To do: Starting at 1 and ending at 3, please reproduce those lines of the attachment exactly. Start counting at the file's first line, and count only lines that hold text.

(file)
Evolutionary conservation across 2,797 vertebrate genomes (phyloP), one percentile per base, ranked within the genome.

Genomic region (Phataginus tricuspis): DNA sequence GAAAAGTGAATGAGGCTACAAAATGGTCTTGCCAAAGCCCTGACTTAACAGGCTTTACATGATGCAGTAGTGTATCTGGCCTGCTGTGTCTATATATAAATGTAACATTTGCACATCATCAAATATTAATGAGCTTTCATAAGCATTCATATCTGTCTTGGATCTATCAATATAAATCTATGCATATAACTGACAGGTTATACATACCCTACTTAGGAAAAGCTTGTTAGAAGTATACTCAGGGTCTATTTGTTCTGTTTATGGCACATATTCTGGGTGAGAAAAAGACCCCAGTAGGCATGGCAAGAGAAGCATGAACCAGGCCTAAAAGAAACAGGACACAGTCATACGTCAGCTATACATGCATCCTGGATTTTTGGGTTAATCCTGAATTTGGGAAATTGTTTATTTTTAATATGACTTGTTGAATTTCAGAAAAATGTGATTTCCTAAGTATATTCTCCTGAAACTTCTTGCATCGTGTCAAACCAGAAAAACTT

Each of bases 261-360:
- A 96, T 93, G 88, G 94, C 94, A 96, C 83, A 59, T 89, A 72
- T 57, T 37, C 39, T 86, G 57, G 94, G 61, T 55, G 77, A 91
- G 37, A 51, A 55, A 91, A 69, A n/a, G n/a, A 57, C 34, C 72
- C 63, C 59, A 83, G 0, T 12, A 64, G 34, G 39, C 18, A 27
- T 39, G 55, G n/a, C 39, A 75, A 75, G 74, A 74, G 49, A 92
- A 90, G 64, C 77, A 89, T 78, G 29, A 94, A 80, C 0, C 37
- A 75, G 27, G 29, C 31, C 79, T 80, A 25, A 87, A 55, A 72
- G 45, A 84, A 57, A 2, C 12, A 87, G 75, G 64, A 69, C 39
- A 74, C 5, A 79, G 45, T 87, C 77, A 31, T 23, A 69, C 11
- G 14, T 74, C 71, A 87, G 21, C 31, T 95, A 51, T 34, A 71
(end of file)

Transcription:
Evolutionary conservation across 2,797 vertebrate genomes (phyloP), one percentile per base, ranked within the genome.

Genomic region (Phataginus tricuspis): DNA sequence GAAAAGTGAATGAGGCTACAAAATGGTCTTGCCAAAGCCCTGACTTAACAGGCTTTACATGATGCAGTAGTGTATCTGGCCTGCTGTGTCTATATATAAATGTAACATTTGCACATCATCAAATATTAATGAGCTTTCATAAGCATTCATATCTGTCTTGGATCTATCAATATAAATCTATGCATATAACTGACAGGTTATACATACCCTACTTAGGAAAAGCTTGTTAGAAGTATACTCAGGGTCTATTTGTTCTGTTTATGGCACATATTCTGGGTGAGAAAAAGACCCCAGTAGGCATGGCAAGAGAAGCATGAACCAGGCCTAAAAGAAACAGGACACAGTCATACGTCAGCTATACATGCATCCTGGATTTTTGGGTTAATCCTGAATTTGGGAAATTGTTTATTTTTAATATGACTTGTTGAATTTCAGAAAAATGTGATTTCCTAAGTATATTCTCCTGAAACTTCTTGCATCGTGTCAAACCAGAAAAACTT

Each of bases 261-360: